The Effect of Urgency of Take-Over Requests During Highly Automated Driving Under Distraction Conditions

Open Access
Conference Proceedings
Authors: Frederik NaujoksChristoph MaiAlexandra Neukum

Abstract: Highly automated driving may improve driving comfort and safety in the near future. Due to possible system limits of highly automated driver support, the driver is expected to take over the vehicle control if a so-called take-over request is issued. One example of these system limits are missing or ending lines on motorways. This study focuses on the design of take-over requests in such situations. Using a motion-based driving simulator, N = 16 participants encountered different take-over situations in congested traffic that varied in their difficulty: ending lines on straight road (easy), temporary lines due to a work zone (moderate) and loss of lines in a situation with high curvature (difficult). The driver support consisted of a hands-off system that was taking over longitudinal and lateral control. Participants were asked to perform a secondary task while driving. Take-over requests were presented either visually or visual-auditory. Drivers’ hands-on times (i.e., time until driver puts hands back on the steering wheel) are lower if visual-auditory take-over requests are used in comparison to purely visual ones. Measures of lateral vehicle control also show an advantage of visual-auditory take-over requests. Differences between the take-over concepts are especially pronounced in difficult take-over situations.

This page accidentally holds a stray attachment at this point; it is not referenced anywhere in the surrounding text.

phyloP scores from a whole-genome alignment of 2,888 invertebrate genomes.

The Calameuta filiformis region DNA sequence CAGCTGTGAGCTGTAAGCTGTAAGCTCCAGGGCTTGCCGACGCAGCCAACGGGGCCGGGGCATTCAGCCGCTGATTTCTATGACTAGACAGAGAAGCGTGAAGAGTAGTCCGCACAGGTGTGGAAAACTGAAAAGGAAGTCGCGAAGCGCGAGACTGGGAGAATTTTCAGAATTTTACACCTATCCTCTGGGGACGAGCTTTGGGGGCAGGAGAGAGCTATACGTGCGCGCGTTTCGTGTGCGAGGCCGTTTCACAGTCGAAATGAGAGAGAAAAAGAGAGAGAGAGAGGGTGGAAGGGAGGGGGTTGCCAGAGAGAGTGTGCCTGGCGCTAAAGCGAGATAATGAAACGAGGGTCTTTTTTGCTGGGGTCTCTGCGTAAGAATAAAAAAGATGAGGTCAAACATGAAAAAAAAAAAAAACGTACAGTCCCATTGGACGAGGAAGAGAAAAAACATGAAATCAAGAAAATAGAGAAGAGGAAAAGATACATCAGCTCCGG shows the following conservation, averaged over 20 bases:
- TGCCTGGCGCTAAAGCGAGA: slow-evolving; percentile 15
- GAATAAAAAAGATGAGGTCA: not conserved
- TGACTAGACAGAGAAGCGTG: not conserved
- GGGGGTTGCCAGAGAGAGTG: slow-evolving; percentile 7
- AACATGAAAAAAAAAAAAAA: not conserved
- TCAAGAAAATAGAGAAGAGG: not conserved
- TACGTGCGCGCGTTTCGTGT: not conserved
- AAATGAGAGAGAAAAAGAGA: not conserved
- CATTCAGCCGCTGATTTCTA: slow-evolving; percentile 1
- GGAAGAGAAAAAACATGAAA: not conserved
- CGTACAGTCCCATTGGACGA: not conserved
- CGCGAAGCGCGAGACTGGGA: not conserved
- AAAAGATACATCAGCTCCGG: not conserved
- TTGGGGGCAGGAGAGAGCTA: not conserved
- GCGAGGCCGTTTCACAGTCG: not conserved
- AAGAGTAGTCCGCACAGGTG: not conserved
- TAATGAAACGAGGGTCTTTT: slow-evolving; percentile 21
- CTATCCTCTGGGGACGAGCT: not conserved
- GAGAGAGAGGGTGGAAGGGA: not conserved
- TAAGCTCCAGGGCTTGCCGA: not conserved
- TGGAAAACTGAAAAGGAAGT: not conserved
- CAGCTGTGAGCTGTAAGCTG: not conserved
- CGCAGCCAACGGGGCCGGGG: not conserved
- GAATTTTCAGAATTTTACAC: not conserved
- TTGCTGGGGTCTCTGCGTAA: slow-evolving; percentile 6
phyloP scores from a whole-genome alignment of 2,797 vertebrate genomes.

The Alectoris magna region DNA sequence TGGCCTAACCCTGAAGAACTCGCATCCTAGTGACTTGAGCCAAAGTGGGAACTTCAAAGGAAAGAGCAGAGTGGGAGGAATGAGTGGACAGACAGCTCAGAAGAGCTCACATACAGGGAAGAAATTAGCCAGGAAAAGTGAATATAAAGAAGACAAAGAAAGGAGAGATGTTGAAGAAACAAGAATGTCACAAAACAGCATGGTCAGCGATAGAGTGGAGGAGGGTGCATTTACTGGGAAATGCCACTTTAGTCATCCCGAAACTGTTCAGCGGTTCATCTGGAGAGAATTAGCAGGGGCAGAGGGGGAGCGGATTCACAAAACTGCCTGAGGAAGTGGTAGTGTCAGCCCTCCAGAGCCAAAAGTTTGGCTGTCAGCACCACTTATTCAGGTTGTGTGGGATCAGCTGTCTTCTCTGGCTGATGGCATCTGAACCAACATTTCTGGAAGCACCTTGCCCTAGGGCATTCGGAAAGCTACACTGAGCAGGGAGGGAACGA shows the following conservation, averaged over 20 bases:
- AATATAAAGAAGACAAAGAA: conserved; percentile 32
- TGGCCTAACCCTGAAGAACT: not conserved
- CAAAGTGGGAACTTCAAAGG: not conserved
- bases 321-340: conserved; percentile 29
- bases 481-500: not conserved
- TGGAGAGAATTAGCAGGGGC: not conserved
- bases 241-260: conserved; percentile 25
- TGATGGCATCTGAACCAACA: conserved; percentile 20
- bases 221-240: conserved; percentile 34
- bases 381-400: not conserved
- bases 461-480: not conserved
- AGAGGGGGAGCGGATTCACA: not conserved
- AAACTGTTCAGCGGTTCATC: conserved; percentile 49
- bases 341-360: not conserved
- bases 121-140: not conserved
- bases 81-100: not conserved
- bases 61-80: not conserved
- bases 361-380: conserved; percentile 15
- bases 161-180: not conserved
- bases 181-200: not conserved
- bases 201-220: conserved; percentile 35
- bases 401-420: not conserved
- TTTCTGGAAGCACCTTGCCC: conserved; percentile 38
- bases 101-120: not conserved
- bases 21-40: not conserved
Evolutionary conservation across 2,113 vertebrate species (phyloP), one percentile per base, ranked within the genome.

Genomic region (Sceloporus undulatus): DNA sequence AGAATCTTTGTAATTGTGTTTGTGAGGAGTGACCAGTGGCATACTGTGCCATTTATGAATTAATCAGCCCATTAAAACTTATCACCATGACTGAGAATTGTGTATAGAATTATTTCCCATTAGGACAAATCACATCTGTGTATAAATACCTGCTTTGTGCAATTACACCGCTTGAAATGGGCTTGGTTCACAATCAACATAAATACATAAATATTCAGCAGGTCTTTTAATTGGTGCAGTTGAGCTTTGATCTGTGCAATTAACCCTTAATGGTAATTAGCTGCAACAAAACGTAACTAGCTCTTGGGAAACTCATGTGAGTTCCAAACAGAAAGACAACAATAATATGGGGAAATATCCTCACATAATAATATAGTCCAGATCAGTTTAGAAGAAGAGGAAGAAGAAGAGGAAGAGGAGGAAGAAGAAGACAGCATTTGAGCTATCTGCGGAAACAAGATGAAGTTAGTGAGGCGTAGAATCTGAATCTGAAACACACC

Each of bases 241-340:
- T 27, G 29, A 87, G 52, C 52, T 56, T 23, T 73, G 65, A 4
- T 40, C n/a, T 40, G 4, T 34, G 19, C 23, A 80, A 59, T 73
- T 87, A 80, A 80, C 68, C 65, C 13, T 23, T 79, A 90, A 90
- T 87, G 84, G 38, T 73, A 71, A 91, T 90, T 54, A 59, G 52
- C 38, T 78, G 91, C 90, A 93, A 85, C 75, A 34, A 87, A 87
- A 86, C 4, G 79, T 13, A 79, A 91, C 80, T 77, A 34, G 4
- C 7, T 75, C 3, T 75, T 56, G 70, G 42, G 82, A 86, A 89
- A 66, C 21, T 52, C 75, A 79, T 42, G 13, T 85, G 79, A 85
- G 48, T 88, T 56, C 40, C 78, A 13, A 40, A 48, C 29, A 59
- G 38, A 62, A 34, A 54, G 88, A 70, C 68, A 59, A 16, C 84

Keywords: Automation, Highly Automated Driving, Take-over Request, Modality

DOI: 10.54941/ahfe100646

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